Adie Tomer is a senior research associate at the Brookings Institution Metropolitan Policy Program. He is the co-author of Global Gateways: International Aviation in Metropolitan America. You can follow him on Twitter @adietomer.
What three cities in the Dallas-Fort Worth metro area can teach us about the outcomes of transit access and coverage.
The Dallas-Fort Worth-Arlington metropolitan area is home to nearly 6.4 million residents, the fourth largest metro area in the country. But what makes the Metroplex especially interesting is the disparate ways its three principal cities handle transit.
Dallas, the nation’s ninth largest city, operates the Dallas Area Rapid Transit Authority (DART). DART levies a 1 percent sales tax in 13 member cities across four counties to operate five rail lines and around 140 bus lines. Those communities approved the tax via referendum - an example of metros practicing transportation self-help - and created the country’s largest light rail network.
Fort Worth, the country’s 16th largest city, supports the Fort Worth Transportation Authority (The T). The T also uses a regional model, albeit limited to a single county, financed through a referendum-based half-cent sales tax. The T operates one rail route and over 40 bus routes.
Arlington is the 50th largest city in America, home to the Texas Rangers and the Dallas Cowboys. It also has the honor of being the largest city in America to not support transit service. Outside of some commuter rail stops in the northern portion of the city, fixed route transit service is nonexistent.
What we have are three distinct approaches and attitudes towards public transportation. We've got big spending, regional service; locally-funded, county-based service; and absence. How do these approaches shape their city’s ability to connect residents and jobs?
Using Brookings’ transit performance database, we analyzed how many working-age people live within three-quarters mile of a transit stop (coverage). Of those people who can reach transit, we calculated the share that can reach their jobs within 90 minutes (access). In addition to the three cities, I added the Dallas suburbs for a bit of comparison, although the access rate reflects access to all Dallas metropolitan jobs, not just those in the suburbs. For more information about these statistical methods, go here.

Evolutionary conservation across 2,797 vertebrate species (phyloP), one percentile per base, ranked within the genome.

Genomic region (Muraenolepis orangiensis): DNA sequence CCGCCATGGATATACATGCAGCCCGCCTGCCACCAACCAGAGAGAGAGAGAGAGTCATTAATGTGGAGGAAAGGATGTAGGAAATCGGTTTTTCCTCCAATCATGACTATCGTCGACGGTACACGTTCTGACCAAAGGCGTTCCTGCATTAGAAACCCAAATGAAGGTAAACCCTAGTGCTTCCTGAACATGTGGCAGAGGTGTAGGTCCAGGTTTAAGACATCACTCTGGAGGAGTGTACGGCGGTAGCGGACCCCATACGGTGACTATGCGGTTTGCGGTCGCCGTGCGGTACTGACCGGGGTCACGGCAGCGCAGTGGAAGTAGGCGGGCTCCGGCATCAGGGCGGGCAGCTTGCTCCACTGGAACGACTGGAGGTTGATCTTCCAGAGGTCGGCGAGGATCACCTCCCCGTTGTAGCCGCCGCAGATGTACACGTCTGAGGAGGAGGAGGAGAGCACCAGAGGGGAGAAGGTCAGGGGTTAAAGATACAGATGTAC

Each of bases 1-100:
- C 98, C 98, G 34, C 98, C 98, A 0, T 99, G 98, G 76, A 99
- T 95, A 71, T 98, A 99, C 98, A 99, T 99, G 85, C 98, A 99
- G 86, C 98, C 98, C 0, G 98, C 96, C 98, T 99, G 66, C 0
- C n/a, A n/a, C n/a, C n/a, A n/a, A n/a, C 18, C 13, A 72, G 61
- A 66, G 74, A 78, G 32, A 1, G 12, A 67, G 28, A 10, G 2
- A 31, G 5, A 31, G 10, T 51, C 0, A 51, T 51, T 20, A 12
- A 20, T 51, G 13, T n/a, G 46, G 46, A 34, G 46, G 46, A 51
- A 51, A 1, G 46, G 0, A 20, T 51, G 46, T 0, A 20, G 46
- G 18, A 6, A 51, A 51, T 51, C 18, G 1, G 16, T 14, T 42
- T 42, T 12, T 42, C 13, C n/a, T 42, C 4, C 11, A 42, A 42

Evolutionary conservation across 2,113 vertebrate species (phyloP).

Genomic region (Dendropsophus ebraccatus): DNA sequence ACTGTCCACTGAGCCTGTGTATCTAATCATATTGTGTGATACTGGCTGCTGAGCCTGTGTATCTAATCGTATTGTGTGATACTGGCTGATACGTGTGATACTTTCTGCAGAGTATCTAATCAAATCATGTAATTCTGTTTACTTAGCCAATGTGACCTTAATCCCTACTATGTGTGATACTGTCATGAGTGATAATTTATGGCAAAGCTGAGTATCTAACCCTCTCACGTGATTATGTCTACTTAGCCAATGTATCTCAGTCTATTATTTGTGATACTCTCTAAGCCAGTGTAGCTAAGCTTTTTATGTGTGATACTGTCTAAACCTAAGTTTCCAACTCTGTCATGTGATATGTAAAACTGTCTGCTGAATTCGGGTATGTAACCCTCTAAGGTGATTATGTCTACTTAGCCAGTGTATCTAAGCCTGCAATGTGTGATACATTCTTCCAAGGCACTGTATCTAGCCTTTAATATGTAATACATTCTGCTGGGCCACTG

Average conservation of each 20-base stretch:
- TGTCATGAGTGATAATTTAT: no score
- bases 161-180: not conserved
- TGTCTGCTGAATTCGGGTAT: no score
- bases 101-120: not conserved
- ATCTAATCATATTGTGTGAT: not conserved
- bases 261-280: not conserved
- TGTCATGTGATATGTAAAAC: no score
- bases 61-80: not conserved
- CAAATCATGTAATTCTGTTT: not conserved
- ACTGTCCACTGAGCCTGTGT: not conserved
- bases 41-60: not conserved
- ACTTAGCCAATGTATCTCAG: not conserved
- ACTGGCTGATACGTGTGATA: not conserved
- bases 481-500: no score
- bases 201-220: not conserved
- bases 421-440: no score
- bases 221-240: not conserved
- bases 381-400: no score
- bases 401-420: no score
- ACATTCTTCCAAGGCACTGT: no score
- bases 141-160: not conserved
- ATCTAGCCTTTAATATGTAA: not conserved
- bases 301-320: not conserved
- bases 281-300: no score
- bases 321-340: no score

|Place||Working Age Population||Coverage||Access*|
|Dallas||830,709||97.7 percent||73.6 percent|
|Fort Worth||413,538||78.9 percent||42.9 percent|
|Arlington||254,6711||4.3 percent||2.8 percent|
|Suburbs||2,609,715||29.2 percent||16.1 percent|
* Access statistics for the cities reflect jobs reachable within the same city, while suburban access is jobs reachable throughout the entire metropolitan area.
These divergent approaches to transit certainly lead to different results:
- Almost all Dallas city residents can board a fixed transit route, and once they board a bus or train they can reach nearly three-quarters of jobs in the city. If the city of Dallas was its own metro area then both its coverage and access stats would rank first among all 100 metropolitan areas. Clearly, Dallas’ financial commitment to DART created a system that truly connects the city.
- Fort Worth trails Dallas, but The T’s routes still cover nearly four in five working-age residents. And while the access rate is over 30 percentage points below Dallas, it’s still higher than 87 other metropolitan areas.
- Arlington barely registers at all. This is an achievement in itself since it relies on the Dallas and Forth Worth-funded TRE commuter rail line.
These performances show that a coordinated investment in transit can pay dividends for a local labor market. Dallas' performance is especially notable since DART’s transit vote is less than three decades old and stands to improve as new investments come online in the coming years. Conversely, Arlington’s transportation choices may save money on the public ledger, but they also force most residents to access a car, and nearly 4,000 Arlington households that don’t have access to a vehicle.
So what do these three cities’ performances tell us about metro-wide connectivity? Even with excellent city statistics out of Dallas and Fort Worth, the Metroplex still performed near the bottom of our 100-metro rankings. Including all three cities and the 2.6 million working-age residents in the suburbs, the Metroplex ranked 77th in coverage and 88th in job access.
The chief culprits are Arlington and suburban inaction. Omitting transit service for well over half of the population and jobs creates too many holes in the metropolitan transit network.
And this situation isn’t unique to the Metroplex. When it comes to judging metro transit performance, we need to move beyond agency-specific thinking. It’s why great core transit systems in Chicago and Philadelphia or far-reaching commuter rail in Boston and San Francisco are not enough to achieve high performance for the entire metro area. In many cases, our metro areas have grown so far geographically that many communities simply don’t participate in transit programs, or if they do the regional connections are inadequate.
So, before complaining about transit agency performance, it might be more accurate to look at communities around the region that fail to pull their weight.